The brain and its cranial nerves are roughly an inch long and belong to an extinct bluegill-size fish.
The finding opens a window into the neural anatomy and early evolution of the major group of fishes alive today, the ray-finned fishes, according to the authors of a University of Michigan-led study scheduled for publication Feb. 1 in Nature.
The serendipitous find also provides insights into the preservation of soft parts in fossils of backboned animals. Most of the animal fossils in museum collections were formed from hard body parts such as bones, teeth and shells.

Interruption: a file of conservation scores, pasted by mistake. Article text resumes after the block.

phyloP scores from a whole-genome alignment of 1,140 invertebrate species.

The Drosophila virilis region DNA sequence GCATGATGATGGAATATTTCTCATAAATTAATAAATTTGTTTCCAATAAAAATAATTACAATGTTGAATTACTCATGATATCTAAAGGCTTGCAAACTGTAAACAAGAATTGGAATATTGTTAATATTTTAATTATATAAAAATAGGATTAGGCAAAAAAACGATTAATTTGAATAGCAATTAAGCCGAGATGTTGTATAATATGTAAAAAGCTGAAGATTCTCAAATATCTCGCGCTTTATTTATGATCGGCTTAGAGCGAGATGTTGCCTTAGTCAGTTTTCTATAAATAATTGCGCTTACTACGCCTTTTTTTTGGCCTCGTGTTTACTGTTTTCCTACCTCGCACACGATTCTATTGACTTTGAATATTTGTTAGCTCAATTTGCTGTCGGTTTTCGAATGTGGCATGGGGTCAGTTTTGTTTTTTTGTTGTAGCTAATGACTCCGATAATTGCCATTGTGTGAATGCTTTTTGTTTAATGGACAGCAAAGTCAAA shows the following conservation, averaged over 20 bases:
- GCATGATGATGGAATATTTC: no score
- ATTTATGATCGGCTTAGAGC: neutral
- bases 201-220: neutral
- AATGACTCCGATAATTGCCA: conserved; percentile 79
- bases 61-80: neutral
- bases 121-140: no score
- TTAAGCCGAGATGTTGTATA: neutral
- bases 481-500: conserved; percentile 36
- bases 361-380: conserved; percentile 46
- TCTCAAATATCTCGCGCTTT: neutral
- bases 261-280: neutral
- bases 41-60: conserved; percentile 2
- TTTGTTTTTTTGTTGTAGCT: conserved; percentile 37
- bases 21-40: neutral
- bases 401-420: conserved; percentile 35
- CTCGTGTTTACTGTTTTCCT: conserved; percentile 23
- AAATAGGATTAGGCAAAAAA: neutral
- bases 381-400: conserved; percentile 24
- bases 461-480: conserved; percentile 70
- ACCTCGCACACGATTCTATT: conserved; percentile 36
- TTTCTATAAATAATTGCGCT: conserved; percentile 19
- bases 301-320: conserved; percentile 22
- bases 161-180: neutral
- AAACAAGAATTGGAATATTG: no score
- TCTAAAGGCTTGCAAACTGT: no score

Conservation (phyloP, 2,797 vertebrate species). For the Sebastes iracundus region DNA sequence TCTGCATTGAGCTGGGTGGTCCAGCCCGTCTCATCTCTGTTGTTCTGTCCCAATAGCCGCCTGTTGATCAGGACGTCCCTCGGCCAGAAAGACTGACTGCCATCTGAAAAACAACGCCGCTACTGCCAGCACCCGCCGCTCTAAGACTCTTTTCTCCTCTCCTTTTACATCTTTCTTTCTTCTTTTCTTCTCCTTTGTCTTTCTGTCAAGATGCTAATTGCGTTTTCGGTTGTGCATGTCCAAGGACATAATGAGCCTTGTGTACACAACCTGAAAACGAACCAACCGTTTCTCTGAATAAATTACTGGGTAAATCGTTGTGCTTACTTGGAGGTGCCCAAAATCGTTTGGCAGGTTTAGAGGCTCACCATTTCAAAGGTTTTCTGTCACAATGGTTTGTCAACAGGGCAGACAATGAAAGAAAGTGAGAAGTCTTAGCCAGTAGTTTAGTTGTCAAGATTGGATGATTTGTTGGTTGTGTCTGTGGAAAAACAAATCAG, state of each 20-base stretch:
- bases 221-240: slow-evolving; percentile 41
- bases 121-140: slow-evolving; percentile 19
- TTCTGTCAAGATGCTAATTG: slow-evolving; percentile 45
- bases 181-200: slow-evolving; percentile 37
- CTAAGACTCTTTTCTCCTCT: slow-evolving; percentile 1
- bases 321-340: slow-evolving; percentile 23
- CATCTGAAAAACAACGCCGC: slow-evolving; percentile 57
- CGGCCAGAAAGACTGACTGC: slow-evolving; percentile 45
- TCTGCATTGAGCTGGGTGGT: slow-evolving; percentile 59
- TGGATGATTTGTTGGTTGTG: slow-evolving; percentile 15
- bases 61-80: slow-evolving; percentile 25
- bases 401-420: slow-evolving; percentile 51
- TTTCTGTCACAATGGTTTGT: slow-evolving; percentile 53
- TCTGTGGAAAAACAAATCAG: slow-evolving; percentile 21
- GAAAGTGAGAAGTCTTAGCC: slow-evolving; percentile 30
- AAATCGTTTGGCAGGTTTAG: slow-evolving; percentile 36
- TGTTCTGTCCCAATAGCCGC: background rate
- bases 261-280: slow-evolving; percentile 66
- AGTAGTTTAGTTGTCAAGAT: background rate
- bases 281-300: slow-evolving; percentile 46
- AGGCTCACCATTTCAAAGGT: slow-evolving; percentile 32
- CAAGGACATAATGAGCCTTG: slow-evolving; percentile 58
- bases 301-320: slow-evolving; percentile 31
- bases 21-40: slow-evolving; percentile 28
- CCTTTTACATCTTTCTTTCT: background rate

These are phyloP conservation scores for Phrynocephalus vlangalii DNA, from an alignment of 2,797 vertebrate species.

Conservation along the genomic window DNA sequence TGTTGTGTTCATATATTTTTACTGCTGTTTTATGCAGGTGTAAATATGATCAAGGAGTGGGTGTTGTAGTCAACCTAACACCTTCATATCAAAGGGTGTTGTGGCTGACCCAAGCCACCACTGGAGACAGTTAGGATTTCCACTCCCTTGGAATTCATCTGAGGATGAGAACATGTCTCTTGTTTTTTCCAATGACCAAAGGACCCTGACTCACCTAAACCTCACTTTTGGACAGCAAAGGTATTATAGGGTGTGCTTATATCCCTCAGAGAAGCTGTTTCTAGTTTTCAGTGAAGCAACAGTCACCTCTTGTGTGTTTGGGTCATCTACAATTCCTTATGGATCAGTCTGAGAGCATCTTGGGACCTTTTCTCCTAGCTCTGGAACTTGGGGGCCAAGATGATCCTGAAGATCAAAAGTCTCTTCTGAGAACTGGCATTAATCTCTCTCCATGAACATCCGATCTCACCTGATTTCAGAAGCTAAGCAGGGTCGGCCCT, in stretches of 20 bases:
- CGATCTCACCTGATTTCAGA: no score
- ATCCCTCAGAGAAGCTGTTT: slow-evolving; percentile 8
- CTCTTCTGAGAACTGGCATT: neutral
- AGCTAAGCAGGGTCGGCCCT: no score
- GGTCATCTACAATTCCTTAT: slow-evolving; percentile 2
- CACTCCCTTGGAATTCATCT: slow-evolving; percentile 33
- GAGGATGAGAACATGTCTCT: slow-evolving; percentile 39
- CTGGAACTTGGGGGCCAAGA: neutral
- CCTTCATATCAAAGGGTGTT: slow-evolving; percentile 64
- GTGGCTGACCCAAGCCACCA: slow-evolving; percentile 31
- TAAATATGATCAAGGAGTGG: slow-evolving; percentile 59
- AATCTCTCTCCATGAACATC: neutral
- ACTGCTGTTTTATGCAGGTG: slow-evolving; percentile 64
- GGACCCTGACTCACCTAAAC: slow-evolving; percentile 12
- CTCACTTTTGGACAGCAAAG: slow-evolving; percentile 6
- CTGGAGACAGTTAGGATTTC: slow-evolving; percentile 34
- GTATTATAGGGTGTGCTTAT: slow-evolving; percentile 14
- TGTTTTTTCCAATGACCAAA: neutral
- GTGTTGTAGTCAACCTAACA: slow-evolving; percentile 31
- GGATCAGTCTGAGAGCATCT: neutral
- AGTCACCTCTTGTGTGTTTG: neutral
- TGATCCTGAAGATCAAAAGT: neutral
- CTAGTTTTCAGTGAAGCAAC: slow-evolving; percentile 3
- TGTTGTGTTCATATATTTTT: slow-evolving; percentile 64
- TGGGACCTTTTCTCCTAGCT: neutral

The CT-scanned brain analyzed for the new study belongs to Coccocephalus wildi, an early ray-finned fish that swam in an estuary and likely dined on small crustaceans, aquatic insects and cephalopods, a group that today includes squid, octopuses and cuttlefish. Ray-finned fishes have backbones and fins supported by bony rods called rays.
When the fish died, the soft tissues of its brain and cranial nerves were replaced during the fossilization process with a dense mineral that preserved, in exquisite detail, their three-dimensional structure.
“An important conclusion is that these kinds of soft parts can be preserved, and they may be preserved in fossils that we’ve had for a long time — this is a fossil that’s been known for over 100 years,” said U-M paleontologist Matt Friedman, a senior author of the new study and director of the Museum of Paleontology.